The inability to examine a basic witness from the accused consists of a deficit for the fair trial
Daştan v. Turkey 10/10/2017 (no. 37272/08)
Life imprisonment for involvement in an illegal organization. Absence of a basic witness and inability of the accused to investigate and challenge his allegations in the criminal proceedings. Violation of the right of the accused to examine the witness.
Article 6 par. 3d
The applicant, Suat Daştan, is a Turkish national who was born in 1975 and is serving a life sentence in Turkey following his conviction in 2006 of carrying out a bomb attack in Tunceli. The case concerned his allegation that his criminal trial had been unfair.
Mr Daştan was arrested in August 2004 on suspicion of membership of an illegal organisation, namely the PKK (the Kurdistan Workers’ Party). He was later accused of being involved in two attacks which had injured soldiers in October and November 2003. Throughout the criminal proceedings Mr Daştan confirmed that he was a member of the PKK, but repeatedly denied his involvement in any attacks. When convicting him in May 2006 the trial court essentially relied on witness statements from six suspects in other criminal proceedings concerning the PKK. One of those witnesses stated that the attack in October 2003 had been carried out by a man with the code name “Hamza”, and whom he identified as Mr Daştan when testifying before the trial court. He did not however personally witness the attack or have knowledge of Mr Daştan’s illegal activities for the PKK. The sixth witness, D.T., who gave testimony before another court, stated that he had heard that Mr Daştan had placed and set off the mines causing the explosion in October 2003. Mr Daştan asked the trial court to hear D.T. in person, but his request was rejected as it considered that D.T.’s statement before another court was sufficient. His conviction was upheld by the Court of Cassation in February 2008.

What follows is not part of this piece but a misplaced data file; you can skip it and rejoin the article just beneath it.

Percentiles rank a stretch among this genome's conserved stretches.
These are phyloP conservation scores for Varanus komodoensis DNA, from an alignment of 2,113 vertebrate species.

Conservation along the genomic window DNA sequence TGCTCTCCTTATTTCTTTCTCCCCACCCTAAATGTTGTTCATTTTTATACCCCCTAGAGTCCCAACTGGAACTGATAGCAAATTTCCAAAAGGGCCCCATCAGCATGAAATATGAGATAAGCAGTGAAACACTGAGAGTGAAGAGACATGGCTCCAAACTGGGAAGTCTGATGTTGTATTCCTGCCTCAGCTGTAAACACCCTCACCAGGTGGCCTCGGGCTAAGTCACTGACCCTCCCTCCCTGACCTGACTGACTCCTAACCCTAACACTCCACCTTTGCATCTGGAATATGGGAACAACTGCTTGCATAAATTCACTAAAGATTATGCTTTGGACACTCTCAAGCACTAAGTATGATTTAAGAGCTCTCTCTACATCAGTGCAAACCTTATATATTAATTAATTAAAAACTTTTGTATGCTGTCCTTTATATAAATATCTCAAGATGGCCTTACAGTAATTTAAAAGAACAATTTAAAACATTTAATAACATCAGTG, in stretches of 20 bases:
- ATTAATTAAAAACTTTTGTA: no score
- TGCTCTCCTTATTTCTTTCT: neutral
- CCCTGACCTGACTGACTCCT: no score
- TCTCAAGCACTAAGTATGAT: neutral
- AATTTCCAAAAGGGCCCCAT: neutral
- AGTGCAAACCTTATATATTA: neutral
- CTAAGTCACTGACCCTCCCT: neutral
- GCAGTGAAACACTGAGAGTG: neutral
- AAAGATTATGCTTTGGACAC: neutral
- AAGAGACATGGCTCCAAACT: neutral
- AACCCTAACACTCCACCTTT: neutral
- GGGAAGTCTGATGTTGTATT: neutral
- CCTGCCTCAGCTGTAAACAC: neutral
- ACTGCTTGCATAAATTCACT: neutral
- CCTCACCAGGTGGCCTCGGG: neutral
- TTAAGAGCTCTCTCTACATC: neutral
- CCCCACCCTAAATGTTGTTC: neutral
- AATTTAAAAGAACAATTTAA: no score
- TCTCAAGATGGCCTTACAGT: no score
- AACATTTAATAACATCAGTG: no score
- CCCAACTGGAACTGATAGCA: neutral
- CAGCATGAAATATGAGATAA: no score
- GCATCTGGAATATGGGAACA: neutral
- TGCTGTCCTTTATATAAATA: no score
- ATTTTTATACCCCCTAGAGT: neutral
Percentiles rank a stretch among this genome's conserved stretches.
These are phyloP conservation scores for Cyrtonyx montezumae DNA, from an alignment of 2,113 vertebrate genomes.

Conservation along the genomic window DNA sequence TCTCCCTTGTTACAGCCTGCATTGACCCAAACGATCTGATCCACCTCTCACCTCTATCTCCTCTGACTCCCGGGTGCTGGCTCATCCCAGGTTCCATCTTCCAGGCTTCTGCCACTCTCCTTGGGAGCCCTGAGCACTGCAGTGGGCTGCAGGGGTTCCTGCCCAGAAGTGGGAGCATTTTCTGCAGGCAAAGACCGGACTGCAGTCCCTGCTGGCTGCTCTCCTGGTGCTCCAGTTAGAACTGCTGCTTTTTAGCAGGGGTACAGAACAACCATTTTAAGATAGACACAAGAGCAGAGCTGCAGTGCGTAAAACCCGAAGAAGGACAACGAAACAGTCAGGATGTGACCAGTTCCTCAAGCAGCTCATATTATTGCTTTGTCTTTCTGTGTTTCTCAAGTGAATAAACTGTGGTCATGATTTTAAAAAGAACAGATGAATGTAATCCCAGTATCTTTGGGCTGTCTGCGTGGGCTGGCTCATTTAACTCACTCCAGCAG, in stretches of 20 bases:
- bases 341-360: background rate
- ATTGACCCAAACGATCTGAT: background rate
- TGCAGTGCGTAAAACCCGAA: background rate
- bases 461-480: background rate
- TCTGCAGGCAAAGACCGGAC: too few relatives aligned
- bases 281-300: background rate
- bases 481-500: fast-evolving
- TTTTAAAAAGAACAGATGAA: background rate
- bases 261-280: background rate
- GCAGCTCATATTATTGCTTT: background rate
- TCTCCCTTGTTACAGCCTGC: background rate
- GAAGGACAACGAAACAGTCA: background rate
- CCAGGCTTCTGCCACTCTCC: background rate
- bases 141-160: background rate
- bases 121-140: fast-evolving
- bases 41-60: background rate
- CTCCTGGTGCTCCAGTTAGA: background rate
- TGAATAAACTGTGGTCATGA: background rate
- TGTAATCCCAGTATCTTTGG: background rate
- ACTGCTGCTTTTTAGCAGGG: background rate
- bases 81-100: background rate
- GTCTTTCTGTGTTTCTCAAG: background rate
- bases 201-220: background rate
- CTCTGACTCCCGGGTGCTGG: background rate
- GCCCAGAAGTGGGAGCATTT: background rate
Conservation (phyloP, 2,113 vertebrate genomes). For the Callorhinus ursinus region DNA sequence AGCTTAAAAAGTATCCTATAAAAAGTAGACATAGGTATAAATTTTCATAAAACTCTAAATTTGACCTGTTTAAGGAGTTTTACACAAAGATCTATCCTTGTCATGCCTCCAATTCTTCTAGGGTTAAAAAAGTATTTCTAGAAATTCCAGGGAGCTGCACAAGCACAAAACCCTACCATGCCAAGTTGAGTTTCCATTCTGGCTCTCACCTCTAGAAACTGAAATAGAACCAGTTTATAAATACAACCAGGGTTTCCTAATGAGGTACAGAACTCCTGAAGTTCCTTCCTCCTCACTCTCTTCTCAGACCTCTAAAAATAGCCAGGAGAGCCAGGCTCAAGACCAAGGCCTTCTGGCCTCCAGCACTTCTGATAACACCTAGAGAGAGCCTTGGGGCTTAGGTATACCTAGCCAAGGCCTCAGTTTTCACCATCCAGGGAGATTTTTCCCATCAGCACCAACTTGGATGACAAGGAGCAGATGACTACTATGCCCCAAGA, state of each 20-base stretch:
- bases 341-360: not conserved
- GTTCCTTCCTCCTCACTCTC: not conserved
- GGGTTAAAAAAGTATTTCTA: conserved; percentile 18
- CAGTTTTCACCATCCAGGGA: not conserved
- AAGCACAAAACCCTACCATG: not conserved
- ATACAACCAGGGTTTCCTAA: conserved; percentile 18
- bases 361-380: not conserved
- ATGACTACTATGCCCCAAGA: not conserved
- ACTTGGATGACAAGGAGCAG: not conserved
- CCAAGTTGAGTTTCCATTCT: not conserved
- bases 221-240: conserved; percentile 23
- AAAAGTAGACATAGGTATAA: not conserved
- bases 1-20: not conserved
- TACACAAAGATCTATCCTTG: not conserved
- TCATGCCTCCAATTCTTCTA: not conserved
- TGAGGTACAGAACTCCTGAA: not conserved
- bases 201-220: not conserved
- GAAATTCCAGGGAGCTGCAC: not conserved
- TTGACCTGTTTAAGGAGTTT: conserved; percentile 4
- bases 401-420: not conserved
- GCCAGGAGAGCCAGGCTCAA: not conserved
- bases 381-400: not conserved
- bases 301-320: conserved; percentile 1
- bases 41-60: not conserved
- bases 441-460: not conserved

Relying in particular on Article 6 §§ 1 and 3 (d) (right to a fair trial / right to obtain attendance and examination of witnesses), Mr Daştan notably alleged that the proceedings against him had been unfair, because he had been denied the opportunity to question and confront the key witness against him, D.T.. He emphasised in particular that, in view of the fact that he had been tried and punished for an offence carrying the heaviest penalty in Turkey (life imprisonment), he should at the very least have been able to question the only witness who had made incriminatory statements against him.
THE DECISION OF THE COURT
Violation of Article 6 §§ 1 and 3 (d)
Just satisfaction: The Court held that the finding of a violation constituted in itself sufficient just satisfaction for the non-pecuniary damage sustained by Mr Daştan(echrcaselaw.com editing).